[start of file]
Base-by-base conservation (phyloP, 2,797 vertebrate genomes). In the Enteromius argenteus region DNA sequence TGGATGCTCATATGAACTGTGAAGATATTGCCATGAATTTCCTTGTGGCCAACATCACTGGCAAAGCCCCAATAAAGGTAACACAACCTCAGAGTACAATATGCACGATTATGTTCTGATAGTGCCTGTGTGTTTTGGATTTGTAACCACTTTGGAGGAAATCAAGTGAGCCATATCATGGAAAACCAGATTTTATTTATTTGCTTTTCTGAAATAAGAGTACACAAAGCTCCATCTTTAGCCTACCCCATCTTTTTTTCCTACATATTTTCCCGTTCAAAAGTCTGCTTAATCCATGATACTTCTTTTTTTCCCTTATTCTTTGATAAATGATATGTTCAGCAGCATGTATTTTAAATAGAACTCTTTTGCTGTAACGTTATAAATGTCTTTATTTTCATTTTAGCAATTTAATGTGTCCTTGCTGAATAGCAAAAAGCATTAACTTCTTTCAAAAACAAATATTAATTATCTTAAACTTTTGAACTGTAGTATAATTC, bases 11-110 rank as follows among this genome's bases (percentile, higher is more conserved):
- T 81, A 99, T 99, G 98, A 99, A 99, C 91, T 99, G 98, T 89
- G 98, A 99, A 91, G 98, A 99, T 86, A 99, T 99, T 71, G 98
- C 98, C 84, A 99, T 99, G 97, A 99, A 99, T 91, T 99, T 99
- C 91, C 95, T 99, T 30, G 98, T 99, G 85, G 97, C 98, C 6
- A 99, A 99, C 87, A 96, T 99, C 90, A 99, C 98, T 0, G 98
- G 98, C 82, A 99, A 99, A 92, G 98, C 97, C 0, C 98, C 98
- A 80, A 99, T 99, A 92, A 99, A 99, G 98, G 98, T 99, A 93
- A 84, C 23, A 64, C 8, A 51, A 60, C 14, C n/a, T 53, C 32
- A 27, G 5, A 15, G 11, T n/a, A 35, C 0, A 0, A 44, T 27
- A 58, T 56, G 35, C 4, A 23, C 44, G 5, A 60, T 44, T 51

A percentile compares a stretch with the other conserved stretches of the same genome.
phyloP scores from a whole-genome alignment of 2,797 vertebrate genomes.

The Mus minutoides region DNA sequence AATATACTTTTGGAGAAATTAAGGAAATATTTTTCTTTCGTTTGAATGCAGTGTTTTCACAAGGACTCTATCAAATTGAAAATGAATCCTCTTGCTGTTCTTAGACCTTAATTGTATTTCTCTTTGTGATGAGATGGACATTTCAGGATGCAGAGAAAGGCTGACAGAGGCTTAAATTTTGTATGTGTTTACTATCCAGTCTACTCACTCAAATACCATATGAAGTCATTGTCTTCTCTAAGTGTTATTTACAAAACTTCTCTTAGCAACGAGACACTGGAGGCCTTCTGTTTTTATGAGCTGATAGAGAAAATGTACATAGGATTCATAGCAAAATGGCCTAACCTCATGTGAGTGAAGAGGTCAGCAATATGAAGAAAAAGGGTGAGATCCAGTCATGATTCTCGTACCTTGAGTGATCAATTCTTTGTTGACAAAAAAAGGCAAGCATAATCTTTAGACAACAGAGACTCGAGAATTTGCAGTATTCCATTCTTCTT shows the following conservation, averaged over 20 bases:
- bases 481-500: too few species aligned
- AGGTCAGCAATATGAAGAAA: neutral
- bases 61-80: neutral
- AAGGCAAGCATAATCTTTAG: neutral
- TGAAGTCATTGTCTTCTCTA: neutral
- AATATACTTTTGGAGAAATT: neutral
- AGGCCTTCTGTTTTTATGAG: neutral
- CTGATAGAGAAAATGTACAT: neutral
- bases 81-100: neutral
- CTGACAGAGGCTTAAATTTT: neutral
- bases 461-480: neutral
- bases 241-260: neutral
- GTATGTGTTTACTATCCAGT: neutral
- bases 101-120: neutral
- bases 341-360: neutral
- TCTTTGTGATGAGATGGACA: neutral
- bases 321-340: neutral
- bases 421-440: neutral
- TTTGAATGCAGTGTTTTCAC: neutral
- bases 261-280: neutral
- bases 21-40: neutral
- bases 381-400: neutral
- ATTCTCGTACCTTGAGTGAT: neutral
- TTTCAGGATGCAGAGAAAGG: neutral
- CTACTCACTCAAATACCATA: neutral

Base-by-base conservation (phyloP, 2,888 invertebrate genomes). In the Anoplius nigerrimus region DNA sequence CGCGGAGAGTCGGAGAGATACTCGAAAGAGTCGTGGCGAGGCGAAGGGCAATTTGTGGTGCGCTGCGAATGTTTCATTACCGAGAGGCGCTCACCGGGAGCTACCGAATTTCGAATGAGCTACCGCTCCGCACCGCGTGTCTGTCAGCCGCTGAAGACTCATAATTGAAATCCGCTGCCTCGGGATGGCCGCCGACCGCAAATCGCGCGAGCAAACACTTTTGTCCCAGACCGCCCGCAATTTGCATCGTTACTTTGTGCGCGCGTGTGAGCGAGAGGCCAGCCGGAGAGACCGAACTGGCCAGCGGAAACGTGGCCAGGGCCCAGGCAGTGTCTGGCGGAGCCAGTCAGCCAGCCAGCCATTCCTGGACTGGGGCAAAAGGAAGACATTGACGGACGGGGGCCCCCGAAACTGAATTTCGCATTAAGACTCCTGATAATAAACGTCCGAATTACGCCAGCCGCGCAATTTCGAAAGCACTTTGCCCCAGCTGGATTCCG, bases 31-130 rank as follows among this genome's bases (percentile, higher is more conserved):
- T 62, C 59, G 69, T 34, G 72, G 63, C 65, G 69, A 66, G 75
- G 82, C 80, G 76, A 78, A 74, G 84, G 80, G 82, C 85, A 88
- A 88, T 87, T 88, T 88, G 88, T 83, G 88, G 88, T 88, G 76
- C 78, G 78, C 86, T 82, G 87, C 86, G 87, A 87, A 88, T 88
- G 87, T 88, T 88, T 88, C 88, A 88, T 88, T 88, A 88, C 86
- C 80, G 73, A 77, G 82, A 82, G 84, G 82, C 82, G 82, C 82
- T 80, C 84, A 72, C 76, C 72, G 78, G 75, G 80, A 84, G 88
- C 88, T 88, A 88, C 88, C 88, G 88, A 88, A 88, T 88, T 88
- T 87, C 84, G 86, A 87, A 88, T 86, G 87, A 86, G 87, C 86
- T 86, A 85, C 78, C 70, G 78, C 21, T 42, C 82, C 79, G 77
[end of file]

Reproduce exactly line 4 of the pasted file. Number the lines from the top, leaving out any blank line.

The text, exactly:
- C 98, C 84, A 99, T 99, G 97, A 99, A 99, T 91, T 99, T 99